As most Fools who follow energy closely know well, Brazil's Petroleo Brasileiro (NYSE:PBR) -- or Petrobras -- has of late hit the deepwater crude oil mother lode. Several promising big finds have been uncovered at depths of thousands of feet beneath the sea's surface and under encrusted salt deposits.

The challenge for the Brazilian government now is to produce the newly discovered crude in an atmosphere of depressed oil prices. The government has apparently approached countries with excess cash, and it appears negotiations have advanced the furthest with China, which has a growing need for oil, along with other commodities, including iron ore and soybeans, that are now abundant in Brazil. The agreement with China, if finalized, may provide up to $10 billion in financing for Petrobras.

And so it appears to be ideal that, on the one hand, amid a worldwide decline in spending by oil companies, Brazil intends to increase its energy spending by about half (to a total of about $174 billion), with about $28 billion going to deepwater projects over the next several years. And on the other hand, China, despite its own economic slowdown, continues to have both a voracious need for resources and $2 trillion in foreign exchange reserves to use to get them.

In addition to whatever agreement might come from the months-long conversations between the two countries, China Petroleum & Chemical (NYSE:SNP) also appears to have signed a separate pact for the daily supply of 60,000 to 100,0000 barrels of heavy crude from Brazil, or about 5% of Petrobras' total current output.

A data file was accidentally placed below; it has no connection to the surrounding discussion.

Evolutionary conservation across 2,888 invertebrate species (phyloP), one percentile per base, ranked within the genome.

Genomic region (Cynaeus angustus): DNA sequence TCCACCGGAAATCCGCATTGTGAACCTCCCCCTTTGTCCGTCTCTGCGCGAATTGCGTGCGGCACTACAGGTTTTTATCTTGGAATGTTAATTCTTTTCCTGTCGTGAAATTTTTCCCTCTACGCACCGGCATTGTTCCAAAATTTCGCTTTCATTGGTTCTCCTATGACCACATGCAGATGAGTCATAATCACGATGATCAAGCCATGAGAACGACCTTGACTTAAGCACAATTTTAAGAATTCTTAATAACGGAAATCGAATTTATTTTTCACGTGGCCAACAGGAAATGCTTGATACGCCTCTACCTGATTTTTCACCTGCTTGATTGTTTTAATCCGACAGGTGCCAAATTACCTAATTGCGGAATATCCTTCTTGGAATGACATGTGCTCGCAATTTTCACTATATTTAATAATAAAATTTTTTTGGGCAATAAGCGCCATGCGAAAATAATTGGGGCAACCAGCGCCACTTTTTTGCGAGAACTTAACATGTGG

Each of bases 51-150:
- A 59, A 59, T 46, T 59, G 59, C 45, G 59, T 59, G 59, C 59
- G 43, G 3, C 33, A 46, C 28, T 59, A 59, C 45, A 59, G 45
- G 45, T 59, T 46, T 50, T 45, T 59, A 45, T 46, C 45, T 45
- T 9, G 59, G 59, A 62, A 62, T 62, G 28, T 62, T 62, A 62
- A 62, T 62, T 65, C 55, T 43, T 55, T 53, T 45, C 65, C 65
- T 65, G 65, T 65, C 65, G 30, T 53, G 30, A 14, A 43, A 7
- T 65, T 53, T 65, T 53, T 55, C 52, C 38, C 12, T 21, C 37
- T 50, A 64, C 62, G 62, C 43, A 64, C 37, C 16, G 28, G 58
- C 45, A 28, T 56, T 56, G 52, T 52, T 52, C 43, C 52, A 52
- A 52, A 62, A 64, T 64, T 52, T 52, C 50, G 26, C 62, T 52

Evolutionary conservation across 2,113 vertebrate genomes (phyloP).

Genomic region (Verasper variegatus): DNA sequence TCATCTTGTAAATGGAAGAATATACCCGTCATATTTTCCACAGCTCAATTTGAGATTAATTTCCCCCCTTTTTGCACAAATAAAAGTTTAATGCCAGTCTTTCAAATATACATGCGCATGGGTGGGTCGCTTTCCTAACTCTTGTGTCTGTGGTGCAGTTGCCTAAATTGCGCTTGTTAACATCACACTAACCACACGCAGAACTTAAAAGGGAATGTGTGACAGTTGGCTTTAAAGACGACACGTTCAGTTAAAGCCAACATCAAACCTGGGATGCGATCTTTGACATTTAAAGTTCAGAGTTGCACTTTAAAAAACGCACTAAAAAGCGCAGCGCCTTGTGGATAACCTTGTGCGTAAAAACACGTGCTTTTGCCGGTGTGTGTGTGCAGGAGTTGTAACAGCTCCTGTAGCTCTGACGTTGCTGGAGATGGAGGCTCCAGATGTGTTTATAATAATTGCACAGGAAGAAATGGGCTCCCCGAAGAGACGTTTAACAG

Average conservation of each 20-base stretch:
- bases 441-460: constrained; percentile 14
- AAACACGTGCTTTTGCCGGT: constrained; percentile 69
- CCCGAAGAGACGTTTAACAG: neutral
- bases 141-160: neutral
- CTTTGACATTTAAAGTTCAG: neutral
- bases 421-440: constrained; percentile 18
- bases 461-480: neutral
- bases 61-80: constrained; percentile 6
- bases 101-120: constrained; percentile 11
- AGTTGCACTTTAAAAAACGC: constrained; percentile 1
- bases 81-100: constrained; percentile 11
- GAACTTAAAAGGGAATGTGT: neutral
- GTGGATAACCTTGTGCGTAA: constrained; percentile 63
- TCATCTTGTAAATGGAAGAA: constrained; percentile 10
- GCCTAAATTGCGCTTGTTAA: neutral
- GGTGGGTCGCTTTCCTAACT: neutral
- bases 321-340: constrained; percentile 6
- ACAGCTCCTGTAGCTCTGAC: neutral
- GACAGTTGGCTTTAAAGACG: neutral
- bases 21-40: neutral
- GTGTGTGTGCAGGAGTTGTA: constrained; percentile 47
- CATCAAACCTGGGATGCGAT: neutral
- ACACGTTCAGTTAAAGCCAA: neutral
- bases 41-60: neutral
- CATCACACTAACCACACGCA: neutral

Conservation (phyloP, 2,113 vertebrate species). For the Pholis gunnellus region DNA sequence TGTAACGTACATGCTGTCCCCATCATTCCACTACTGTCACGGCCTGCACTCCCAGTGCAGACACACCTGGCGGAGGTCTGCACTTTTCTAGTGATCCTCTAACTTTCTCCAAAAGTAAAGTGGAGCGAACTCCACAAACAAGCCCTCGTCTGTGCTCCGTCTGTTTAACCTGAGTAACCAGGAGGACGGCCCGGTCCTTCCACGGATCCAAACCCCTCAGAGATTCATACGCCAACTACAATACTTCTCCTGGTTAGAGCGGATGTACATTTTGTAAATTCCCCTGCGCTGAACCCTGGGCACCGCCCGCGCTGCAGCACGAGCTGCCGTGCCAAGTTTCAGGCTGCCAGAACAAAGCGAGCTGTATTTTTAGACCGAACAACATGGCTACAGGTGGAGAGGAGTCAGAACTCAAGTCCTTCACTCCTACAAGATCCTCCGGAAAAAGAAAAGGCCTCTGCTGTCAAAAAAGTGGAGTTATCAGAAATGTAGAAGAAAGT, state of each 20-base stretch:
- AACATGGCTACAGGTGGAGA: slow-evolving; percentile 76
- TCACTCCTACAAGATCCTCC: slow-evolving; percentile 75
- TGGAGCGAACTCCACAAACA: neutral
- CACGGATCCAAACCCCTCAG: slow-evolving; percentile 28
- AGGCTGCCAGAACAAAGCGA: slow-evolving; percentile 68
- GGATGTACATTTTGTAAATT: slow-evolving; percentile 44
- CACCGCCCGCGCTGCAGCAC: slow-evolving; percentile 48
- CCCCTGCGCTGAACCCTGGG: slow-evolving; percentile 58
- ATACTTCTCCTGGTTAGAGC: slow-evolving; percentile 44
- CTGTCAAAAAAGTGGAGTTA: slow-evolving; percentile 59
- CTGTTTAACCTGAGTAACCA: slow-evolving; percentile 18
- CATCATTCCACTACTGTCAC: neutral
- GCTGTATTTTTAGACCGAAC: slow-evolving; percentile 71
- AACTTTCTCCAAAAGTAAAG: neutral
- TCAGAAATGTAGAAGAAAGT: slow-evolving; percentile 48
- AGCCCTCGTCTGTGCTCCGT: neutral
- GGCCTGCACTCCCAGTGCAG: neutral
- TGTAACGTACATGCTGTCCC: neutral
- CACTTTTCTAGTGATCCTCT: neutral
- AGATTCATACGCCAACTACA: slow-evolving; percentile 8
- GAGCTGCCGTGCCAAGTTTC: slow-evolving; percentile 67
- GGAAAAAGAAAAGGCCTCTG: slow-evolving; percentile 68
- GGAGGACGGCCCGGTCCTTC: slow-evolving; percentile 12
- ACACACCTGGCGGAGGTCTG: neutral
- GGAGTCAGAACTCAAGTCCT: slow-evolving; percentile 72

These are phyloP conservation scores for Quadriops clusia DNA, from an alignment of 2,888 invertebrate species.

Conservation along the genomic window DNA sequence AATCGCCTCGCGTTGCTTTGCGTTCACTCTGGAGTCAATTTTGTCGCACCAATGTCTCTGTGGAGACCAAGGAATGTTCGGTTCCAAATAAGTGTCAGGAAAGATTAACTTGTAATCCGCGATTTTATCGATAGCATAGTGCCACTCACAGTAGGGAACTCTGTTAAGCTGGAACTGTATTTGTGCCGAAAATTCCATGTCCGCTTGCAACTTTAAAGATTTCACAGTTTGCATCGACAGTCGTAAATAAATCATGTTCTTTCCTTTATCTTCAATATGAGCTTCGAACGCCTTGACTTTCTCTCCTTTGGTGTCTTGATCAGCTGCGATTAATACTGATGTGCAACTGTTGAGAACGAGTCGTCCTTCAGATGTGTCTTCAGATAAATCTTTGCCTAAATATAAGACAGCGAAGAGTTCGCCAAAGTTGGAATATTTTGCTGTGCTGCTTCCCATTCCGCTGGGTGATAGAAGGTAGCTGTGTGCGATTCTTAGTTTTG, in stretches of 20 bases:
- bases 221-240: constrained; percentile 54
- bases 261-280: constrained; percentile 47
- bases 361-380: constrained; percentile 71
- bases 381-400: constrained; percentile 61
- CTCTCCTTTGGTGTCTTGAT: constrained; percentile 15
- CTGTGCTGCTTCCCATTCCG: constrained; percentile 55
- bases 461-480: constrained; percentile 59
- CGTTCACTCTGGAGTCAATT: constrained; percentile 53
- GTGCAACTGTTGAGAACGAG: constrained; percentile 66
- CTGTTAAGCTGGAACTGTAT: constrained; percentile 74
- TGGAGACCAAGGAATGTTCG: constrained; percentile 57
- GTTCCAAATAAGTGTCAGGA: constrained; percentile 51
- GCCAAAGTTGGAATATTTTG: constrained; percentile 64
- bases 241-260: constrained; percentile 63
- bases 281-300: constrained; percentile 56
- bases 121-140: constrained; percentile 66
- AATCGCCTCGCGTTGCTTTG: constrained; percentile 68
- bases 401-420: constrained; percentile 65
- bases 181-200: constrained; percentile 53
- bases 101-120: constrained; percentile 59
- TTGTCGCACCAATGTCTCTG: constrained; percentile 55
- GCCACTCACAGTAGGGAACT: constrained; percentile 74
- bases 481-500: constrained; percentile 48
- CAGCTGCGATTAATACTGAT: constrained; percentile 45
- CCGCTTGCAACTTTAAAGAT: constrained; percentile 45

Brazil President Luiz Inacio Lula da Silva plans to visit China in May. It's entirely possible that a preliminary agreement between the two nations could be forged at that time. In the meantime, U.S.-based companies such as Transocean (NYSE:RIG), along with ExxonMobil (NYSE:XOM) and Diamond Offshore (NYSE:DO), are working to uncover additional discoveries in the deep waters off the South American country.

All this only serves to increase my interest in Petrobras. Goodness only knows how much crude lies off Brazil's coast; current estimates say in excess of 30 billion barrels. I'm convinced that, before we know it, our world will again be thirsty for black gold. With funding to back its production efforts, Petrobras could easily slip into the catbird's seat.

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Fool contributor David Lee Smith doesn't own shares in any of the companies mentioned above. He does, however, welcome your questions or comments. The Fool has a disclosure policy.